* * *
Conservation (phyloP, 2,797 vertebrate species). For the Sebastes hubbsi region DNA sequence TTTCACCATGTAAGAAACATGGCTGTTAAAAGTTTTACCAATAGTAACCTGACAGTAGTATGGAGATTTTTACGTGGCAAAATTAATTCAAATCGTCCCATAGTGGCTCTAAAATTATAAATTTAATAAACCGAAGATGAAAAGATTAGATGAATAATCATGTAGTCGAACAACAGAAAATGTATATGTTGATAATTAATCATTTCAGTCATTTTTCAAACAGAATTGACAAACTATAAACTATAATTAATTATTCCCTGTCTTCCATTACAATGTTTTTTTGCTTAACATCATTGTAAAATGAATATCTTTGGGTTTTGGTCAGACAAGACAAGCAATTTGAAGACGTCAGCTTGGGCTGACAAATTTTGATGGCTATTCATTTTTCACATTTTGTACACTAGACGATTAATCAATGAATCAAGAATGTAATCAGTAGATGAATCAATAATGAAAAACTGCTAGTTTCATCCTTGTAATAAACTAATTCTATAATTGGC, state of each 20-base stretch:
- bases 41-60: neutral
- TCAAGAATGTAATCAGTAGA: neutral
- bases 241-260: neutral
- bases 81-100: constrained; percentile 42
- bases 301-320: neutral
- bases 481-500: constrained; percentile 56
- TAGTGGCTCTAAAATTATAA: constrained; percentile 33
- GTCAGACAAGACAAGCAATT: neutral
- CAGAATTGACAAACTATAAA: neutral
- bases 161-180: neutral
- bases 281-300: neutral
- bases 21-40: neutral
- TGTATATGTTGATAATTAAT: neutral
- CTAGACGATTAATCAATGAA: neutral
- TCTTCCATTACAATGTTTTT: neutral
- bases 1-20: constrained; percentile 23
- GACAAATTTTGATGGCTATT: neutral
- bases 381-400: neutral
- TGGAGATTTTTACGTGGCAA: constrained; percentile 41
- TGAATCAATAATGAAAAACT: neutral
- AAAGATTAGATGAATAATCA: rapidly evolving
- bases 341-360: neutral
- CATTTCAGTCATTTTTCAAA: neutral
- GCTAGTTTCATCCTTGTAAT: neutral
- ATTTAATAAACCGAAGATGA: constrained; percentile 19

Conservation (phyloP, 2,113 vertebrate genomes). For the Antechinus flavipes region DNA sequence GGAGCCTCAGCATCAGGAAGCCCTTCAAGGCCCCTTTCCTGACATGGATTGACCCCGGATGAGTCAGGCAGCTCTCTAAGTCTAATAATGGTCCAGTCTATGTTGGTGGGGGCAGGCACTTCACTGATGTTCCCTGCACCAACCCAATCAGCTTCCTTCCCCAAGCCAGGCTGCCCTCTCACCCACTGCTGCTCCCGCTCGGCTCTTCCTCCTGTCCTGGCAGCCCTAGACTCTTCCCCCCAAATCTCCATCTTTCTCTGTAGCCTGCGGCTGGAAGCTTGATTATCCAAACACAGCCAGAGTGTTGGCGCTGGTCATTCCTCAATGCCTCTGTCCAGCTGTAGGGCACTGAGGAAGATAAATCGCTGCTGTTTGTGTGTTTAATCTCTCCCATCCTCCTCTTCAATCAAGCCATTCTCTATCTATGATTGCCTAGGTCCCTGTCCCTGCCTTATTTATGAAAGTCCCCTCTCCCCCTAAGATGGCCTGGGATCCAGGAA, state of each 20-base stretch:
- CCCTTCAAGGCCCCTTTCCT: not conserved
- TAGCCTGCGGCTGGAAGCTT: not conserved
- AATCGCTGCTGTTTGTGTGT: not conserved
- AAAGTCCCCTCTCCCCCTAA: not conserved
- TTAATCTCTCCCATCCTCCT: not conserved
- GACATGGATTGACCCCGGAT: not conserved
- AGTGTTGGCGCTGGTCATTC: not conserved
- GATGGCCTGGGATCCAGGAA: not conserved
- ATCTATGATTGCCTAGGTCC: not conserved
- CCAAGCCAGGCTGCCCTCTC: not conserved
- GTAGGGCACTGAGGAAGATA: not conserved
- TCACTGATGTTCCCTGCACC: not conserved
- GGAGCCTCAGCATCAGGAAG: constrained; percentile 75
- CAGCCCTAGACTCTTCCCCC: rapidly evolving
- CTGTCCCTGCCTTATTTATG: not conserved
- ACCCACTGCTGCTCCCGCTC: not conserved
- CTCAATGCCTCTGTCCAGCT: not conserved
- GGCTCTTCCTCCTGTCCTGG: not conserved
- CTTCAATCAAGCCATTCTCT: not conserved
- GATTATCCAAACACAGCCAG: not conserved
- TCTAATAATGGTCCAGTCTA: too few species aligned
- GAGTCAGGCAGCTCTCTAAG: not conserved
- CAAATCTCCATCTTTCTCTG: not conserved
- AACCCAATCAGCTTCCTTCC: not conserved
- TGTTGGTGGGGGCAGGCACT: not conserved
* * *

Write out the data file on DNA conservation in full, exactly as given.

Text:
Conservation (phyloP, 2,797 vertebrate species). For the Sebastes hubbsi region DNA sequence TTTCACCATGTAAGAAACATGGCTGTTAAAAGTTTTACCAATAGTAACCTGACAGTAGTATGGAGATTTTTACGTGGCAAAATTAATTCAAATCGTCCCATAGTGGCTCTAAAATTATAAATTTAATAAACCGAAGATGAAAAGATTAGATGAATAATCATGTAGTCGAACAACAGAAAATGTATATGTTGATAATTAATCATTTCAGTCATTTTTCAAACAGAATTGACAAACTATAAACTATAATTAATTATTCCCTGTCTTCCATTACAATGTTTTTTTGCTTAACATCATTGTAAAATGAATATCTTTGGGTTTTGGTCAGACAAGACAAGCAATTTGAAGACGTCAGCTTGGGCTGACAAATTTTGATGGCTATTCATTTTTCACATTTTGTACACTAGACGATTAATCAATGAATCAAGAATGTAATCAGTAGATGAATCAATAATGAAAAACTGCTAGTTTCATCCTTGTAATAAACTAATTCTATAATTGGC, state of each 20-base stretch:
- bases 41-60: neutral
- TCAAGAATGTAATCAGTAGA: neutral
- bases 241-260: neutral
- bases 81-100: constrained; percentile 42
- bases 301-320: neutral
- bases 481-500: constrained; percentile 56
- TAGTGGCTCTAAAATTATAA: constrained; percentile 33
- GTCAGACAAGACAAGCAATT: neutral
- CAGAATTGACAAACTATAAA: neutral
- bases 161-180: neutral
- bases 281-300: neutral
- bases 21-40: neutral
- TGTATATGTTGATAATTAAT: neutral
- CTAGACGATTAATCAATGAA: neutral
- TCTTCCATTACAATGTTTTT: neutral
- bases 1-20: constrained; percentile 23
- GACAAATTTTGATGGCTATT: neutral
- bases 381-400: neutral
- TGGAGATTTTTACGTGGCAA: constrained; percentile 41
- TGAATCAATAATGAAAAACT: neutral
- AAAGATTAGATGAATAATCA: rapidly evolving
- bases 341-360: neutral
- CATTTCAGTCATTTTTCAAA: neutral
- GCTAGTTTCATCCTTGTAAT: neutral
- ATTTAATAAACCGAAGATGA: constrained; percentile 19

Conservation (phyloP, 2,113 vertebrate genomes). For the Antechinus flavipes region DNA sequence GGAGCCTCAGCATCAGGAAGCCCTTCAAGGCCCCTTTCCTGACATGGATTGACCCCGGATGAGTCAGGCAGCTCTCTAAGTCTAATAATGGTCCAGTCTATGTTGGTGGGGGCAGGCACTTCACTGATGTTCCCTGCACCAACCCAATCAGCTTCCTTCCCCAAGCCAGGCTGCCCTCTCACCCACTGCTGCTCCCGCTCGGCTCTTCCTCCTGTCCTGGCAGCCCTAGACTCTTCCCCCCAAATCTCCATCTTTCTCTGTAGCCTGCGGCTGGAAGCTTGATTATCCAAACACAGCCAGAGTGTTGGCGCTGGTCATTCCTCAATGCCTCTGTCCAGCTGTAGGGCACTGAGGAAGATAAATCGCTGCTGTTTGTGTGTTTAATCTCTCCCATCCTCCTCTTCAATCAAGCCATTCTCTATCTATGATTGCCTAGGTCCCTGTCCCTGCCTTATTTATGAAAGTCCCCTCTCCCCCTAAGATGGCCTGGGATCCAGGAA, state of each 20-base stretch:
- CCCTTCAAGGCCCCTTTCCT: not conserved
- TAGCCTGCGGCTGGAAGCTT: not conserved
- AATCGCTGCTGTTTGTGTGT: not conserved
- AAAGTCCCCTCTCCCCCTAA: not conserved
- TTAATCTCTCCCATCCTCCT: not conserved
- GACATGGATTGACCCCGGAT: not conserved
- AGTGTTGGCGCTGGTCATTC: not conserved
- GATGGCCTGGGATCCAGGAA: not conserved
- ATCTATGATTGCCTAGGTCC: not conserved
- CCAAGCCAGGCTGCCCTCTC: not conserved
- GTAGGGCACTGAGGAAGATA: not conserved
- TCACTGATGTTCCCTGCACC: not conserved
- GGAGCCTCAGCATCAGGAAG: constrained; percentile 75
- CAGCCCTAGACTCTTCCCCC: rapidly evolving
- CTGTCCCTGCCTTATTTATG: not conserved
- ACCCACTGCTGCTCCCGCTC: not conserved
- CTCAATGCCTCTGTCCAGCT: not conserved
- GGCTCTTCCTCCTGTCCTGG: not conserved
- CTTCAATCAAGCCATTCTCT: not conserved
- GATTATCCAAACACAGCCAG: not conserved
- TCTAATAATGGTCCAGTCTA: too few species aligned
- GAGTCAGGCAGCTCTCTAAG: not conserved
- CAAATCTCCATCTTTCTCTG: not conserved
- AACCCAATCAGCTTCCTTCC: not conserved
- TGTTGGTGGGGGCAGGCACT: not conserved